Writing resident programs under Linux

There are at least two ways to run a program in background under Linux:

  1. adding an ampersand (&) to the command line, like this: program param1 param2 param3 &.
  2. using the screen program, like this: screen -m -d program param1 param2.

But we aren't programmers to count on the user to run our program in one of these ways. I'll show you how to make you program put itself in the background. We're first going to use the daemon system call (see: man 3 daemon) from the C library. This is why the program writing process will be different than usually:

  1. instead of using LD to link the program, we're going to use GCC (which, seeing the .o extension in our file's name, will link it correctly with the C library, without compiling)
  2. since we're using GCC and the C library (which already has its own _start symbol), our code will begin with the main label (the same as in programs written in the C language)
  3. the daemon function must be declared as external (extern)

To see that our daemon (TSR in Linux) really is working, we'll put a loop inside, which displays a message once in a while. To make a pause in execution, we're going to use the sys_nanosleep system function (number 162).

As you can see on the manual page, the daemon function accepts 2 integers (DWORDs) as parameters:

After saying all this, it's time to move on to the example program. Its job is to go into daemon mode and infinitely display the given message each 5 seconds. Thus, the fact that the program is working, will be visible on the terminal on which the program was started. The program itself will also be visible on the processes list (ps -A command). The only way to stop it will be to kill it using the kill command.

Here's the code in NASM syntax:


(skip the code)
; Program going into daemon mode
;
; Author: Bogdan D., bogdandr (at) op.pl
;
; assemble:
; nasm -f elf -o demon.o demon.asm
; gcc -o demon demon.o


extern daemon			; external function declaration

section .text			; beginning of the code section
global main			; the symbol "main" must be global
				; for GCC to see it

main:
	push	dword 1		; second parameter
	push	dword 1		; first parameter
	call	daemon		; calling the daemon function
	add	esp, 8		; removing parameters from the stack

			; interval between consecutive messages
			; will last for 5 seconds and 0 nanoseconds:
	mov	dword [t1+timespec.tv_nsec], 0
	mov	dword [t1+timespec.tv_sec], 5

.petla:
	mov	eax, 4		; file writing function
	mov	ebx, 1		; standard output
	mov	ecx, napis	; what to write
	mov	edx, napis_dl	; length of the message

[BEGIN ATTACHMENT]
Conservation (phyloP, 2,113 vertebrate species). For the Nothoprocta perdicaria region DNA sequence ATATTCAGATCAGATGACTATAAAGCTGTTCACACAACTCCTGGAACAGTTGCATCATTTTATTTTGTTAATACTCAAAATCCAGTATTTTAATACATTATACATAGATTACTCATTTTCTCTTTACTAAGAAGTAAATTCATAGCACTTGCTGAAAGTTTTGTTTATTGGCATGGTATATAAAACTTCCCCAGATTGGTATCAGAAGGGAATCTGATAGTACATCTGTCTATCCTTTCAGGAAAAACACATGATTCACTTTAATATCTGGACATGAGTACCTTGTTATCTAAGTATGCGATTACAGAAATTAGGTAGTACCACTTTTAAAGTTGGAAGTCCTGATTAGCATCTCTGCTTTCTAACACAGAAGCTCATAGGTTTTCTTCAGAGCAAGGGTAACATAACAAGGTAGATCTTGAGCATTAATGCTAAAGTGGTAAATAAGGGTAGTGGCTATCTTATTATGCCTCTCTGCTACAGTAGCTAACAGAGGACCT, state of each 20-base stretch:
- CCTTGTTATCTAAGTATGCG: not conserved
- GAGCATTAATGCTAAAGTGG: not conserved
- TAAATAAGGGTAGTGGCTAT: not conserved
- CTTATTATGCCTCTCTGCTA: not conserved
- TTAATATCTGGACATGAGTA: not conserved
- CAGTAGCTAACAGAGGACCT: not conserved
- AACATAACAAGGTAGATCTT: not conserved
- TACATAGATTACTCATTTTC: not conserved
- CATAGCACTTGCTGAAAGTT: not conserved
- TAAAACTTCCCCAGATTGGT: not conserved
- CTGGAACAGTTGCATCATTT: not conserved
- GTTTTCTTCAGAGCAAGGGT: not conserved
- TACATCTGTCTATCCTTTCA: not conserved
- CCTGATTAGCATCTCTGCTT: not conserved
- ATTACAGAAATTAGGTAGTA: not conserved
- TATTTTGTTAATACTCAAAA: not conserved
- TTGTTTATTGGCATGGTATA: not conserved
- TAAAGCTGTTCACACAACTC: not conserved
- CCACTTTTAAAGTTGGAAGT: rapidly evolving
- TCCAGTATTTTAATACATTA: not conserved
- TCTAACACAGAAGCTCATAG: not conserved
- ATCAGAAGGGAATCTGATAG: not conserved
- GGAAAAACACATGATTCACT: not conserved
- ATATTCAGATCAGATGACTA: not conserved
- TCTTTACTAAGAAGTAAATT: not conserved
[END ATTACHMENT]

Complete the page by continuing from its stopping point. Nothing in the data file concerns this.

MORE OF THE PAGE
int	80h

	mov     eax, 162	; sys_nanosleep
	mov     ebx, t1		; wait for this long
	mov     ecx, 0	; address of a second timespec structure for the result
	int     80h		; make the pause...

	jmp	.petla		; start all over again....

				; the below code will never be executed
	mov	eax, 1
	xor	ebx, ebx
	int	80h		; exit the program

section .data

napis		db	"Your daemon is speaking.", 10
napis_dl	equ	$ - napis

struc timespec			; timespec structure definition
				; (anly as a data type)
	.tv_sec:	resd 1
	.tv_nsec:	resd 1
endstruc

t1 istruc timespec		; create the t1 variable as a whole
				; timespec structure

Assembling and linking goes like this:

	nasm -f elf -o demon.o demon.asm
	gcc -o demon demon.o

One thing needs to mentioned: the sole fact that a program is a daemon does NOT mean that it is working with root privileges (and whole of the system security is useless).


Writing resident programs with int 80h

The daemon function is from the C library, but you can transform it into code which uses only the int 80h. The code of the function is in the misc/daemon.c file in the glibc library sources. It is not long and it can be easily transformed into the following macro:


(skip the macro)
%macro daemon 2
	; first parameter: nochdir - not to change the working
	;				directory to the root directory?
	; second parameter: noclose - not to close stdin and stdout?

	mov	eax, 2
	int	80h		; sys_fork

	cmp	eax, 0
	jl	%%koniec	; EAX < 0 means error

	test	eax, eax
	jz	%%dalej		; EAX = 0 in the child process
				; EAX > 0 in the parent process

	mov	eax, 1
	xor	ebx, ebx
	int	80h		; sys_exit - parent finishes work

 %%glowny:	db	"/", 0
 %%devnull:	db	"/dev/null", 0

 %%dalej:
	mov	eax, 66		; sys_setsid
	int	80h		; create a new session and set GID

	cmp	eax, 0
	jl	%%koniec	; EAX < 0 means error

	%if %1 = 0

		mov	eax, 12		; sys_chdir
		mov	ebx, %%glowny
		int	80h		; change directory to root
	%endif

	%if %2 = 0

		; open /dev/null:
		mov	eax, 5
		mov	ebx, %%devnull
		mov	ecx, 2
		mov	edx, 0
		int	80h

		cmp	eax, 0
		jl	%%koniec	; EAX < 0 means error

		mov	ebx, eax	; EBX = /dev/null descriptor

		; duplicate the standard input, output and error output
		; descriptors to an open /dev/null descriptor and close
		; the descriptor after this

		mov	eax, 63
		mov	ecx, 0		; input
		int	80h

		mov	eax, 63
		mov	ecx, 1		; output
		int	80h

		mov	eax, 63
		mov	ecx, 2		; error output
		int	80h

		mov	eax, 6
		int	80h		; close /dev/null

	%endif
 %%koniec:

%endmacro

; usage:
	daemon 1, 1	; no PUSH and ADD ESP

No we can go back to the old program type, where the start symbol was _start and linking was done with LD, and not GCC with the C library.


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